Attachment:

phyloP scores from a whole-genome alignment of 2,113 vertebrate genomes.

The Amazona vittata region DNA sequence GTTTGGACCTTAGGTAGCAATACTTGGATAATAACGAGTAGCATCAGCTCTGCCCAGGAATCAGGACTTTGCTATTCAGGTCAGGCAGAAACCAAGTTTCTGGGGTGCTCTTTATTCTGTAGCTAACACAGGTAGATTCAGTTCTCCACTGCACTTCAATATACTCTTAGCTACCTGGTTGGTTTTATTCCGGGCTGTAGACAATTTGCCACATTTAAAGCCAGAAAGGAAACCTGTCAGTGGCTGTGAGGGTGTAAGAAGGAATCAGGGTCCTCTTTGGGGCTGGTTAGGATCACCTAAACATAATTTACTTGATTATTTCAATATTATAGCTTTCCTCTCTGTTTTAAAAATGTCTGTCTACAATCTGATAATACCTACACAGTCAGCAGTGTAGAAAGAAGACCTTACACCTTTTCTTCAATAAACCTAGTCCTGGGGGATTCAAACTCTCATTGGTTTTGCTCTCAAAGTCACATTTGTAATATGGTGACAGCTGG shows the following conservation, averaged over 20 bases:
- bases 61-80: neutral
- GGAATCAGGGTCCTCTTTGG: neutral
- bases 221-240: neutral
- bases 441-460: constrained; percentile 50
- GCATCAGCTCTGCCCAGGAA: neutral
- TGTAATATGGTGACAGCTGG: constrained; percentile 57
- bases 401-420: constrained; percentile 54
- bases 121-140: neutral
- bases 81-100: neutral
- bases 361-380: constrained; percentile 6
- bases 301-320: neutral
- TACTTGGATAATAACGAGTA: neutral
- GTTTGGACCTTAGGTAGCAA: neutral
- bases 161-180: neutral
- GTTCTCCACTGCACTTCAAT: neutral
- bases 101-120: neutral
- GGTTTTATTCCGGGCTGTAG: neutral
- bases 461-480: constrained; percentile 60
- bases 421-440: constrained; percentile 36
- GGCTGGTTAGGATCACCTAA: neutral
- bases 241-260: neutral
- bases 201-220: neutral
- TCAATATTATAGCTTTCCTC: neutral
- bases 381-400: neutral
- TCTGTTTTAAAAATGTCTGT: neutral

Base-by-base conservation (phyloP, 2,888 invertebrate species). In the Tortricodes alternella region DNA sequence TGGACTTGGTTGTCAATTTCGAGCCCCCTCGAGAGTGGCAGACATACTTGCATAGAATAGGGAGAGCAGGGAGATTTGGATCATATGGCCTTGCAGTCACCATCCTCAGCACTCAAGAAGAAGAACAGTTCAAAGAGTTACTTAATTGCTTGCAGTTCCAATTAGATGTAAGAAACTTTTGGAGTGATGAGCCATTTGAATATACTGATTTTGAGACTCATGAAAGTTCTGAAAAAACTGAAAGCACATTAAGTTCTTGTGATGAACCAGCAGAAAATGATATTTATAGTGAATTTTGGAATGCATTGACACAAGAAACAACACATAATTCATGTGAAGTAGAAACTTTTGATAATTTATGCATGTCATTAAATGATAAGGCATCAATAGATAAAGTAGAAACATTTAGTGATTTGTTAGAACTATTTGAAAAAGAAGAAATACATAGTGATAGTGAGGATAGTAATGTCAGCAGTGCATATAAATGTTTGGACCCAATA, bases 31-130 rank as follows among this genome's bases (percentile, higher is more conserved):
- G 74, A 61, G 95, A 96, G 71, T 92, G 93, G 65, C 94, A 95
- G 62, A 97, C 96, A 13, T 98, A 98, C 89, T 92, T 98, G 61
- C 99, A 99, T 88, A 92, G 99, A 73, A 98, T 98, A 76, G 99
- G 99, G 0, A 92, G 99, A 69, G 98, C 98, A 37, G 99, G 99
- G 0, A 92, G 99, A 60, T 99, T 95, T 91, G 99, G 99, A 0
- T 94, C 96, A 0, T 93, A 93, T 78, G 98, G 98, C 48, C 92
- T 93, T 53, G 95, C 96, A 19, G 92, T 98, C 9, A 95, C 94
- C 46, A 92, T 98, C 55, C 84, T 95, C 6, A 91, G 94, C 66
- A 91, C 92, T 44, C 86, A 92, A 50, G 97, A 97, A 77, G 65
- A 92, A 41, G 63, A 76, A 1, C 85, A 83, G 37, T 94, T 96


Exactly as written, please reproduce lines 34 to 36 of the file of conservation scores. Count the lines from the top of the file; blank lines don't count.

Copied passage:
- T 94, C 96, A 0, T 93, A 93, T 78, G 98, G 98, C 48, C 92
- T 93, T 53, G 95, C 96, A 19, G 92, T 98, C 9, A 95, C 94
- C 46, A 92, T 98, C 55, C 84, T 95, C 6, A 91, G 94, C 66